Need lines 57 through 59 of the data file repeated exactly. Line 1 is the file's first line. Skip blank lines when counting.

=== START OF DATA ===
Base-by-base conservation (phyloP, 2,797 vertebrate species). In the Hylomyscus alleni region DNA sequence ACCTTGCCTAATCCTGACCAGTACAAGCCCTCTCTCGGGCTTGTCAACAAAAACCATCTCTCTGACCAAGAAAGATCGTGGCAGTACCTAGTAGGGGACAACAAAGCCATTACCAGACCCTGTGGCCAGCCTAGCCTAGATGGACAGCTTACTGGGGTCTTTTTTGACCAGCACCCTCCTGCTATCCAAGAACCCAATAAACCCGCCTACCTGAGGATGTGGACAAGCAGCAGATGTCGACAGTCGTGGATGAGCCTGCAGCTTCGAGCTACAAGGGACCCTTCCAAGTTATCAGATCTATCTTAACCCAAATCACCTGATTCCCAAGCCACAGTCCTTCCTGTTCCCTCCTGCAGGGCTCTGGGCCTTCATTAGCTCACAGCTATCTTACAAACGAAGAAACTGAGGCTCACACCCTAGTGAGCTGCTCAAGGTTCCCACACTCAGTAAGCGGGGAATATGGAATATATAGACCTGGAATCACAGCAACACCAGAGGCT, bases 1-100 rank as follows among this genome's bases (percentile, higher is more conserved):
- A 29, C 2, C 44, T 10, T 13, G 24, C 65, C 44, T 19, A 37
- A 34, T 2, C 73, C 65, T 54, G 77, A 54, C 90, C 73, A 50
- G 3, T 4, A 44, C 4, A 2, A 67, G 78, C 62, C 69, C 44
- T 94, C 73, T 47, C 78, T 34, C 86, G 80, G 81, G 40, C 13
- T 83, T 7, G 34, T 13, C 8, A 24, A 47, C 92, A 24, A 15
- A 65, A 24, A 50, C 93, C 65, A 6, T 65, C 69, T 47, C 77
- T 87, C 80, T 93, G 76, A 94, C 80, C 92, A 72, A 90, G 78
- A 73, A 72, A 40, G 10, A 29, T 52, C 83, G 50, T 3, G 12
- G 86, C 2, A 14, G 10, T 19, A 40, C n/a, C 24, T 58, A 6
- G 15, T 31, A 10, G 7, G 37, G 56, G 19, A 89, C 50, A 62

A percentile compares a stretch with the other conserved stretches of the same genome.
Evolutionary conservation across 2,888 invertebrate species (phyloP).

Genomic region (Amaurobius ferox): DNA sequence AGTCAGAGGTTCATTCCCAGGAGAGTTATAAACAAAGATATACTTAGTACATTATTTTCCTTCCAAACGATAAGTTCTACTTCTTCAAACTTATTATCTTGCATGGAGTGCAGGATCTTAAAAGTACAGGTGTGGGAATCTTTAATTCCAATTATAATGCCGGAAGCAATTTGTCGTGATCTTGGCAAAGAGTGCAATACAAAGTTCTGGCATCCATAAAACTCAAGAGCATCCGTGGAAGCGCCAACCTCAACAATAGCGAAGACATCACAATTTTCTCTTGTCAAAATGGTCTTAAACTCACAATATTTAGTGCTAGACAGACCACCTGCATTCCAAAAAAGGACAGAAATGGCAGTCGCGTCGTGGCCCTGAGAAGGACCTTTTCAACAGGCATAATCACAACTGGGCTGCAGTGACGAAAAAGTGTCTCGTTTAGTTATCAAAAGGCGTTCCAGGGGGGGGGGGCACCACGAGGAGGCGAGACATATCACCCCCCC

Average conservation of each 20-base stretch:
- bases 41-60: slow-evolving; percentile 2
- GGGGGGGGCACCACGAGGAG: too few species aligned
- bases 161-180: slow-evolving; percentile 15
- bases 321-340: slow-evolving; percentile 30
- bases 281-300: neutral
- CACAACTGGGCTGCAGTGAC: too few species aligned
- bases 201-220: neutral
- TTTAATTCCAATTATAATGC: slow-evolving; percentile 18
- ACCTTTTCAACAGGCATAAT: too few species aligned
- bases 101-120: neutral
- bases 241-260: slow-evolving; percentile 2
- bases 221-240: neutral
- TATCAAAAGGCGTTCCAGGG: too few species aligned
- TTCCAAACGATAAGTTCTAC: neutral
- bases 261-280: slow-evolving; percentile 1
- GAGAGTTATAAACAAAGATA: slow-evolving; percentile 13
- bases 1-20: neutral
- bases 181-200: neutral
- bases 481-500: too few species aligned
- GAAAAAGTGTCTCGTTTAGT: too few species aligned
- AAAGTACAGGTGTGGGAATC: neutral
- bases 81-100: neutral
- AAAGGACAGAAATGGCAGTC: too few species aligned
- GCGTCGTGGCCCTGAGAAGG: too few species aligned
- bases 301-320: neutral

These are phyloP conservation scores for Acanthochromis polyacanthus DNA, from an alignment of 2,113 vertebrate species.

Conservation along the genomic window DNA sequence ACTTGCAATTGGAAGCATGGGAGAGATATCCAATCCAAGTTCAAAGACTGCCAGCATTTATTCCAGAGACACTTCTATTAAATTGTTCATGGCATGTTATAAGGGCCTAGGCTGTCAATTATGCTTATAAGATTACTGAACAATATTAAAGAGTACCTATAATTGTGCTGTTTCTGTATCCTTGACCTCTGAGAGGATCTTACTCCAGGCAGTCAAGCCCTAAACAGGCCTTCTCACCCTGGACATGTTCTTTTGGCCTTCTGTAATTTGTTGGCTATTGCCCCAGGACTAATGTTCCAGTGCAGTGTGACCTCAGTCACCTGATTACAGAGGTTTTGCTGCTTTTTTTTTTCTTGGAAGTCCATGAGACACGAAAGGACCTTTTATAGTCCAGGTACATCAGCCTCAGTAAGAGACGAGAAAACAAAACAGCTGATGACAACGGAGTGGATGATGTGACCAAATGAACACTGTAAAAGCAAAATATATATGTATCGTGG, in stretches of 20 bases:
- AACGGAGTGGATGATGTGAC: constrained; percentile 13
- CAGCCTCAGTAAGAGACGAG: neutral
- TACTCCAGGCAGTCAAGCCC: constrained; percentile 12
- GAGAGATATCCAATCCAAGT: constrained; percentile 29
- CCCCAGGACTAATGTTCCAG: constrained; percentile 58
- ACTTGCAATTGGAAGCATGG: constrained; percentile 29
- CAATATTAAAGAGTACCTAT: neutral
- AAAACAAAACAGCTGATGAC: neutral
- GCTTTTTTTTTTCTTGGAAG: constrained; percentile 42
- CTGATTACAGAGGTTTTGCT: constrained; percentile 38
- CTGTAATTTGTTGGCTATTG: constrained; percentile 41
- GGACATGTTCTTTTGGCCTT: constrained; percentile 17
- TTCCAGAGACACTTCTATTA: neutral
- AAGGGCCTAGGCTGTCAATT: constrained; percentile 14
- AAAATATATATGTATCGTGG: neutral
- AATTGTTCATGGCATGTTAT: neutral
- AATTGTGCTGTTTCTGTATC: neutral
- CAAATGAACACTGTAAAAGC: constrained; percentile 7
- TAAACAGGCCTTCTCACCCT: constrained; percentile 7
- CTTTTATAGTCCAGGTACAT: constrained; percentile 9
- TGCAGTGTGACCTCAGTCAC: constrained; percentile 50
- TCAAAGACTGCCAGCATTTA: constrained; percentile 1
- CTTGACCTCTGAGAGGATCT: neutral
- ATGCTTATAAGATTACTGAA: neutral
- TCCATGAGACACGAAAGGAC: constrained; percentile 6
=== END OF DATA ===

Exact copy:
- AAAATATATATGTATCGTGG: neutral
- AATTGTTCATGGCATGTTAT: neutral
- AATTGTGCTGTTTCTGTATC: neutral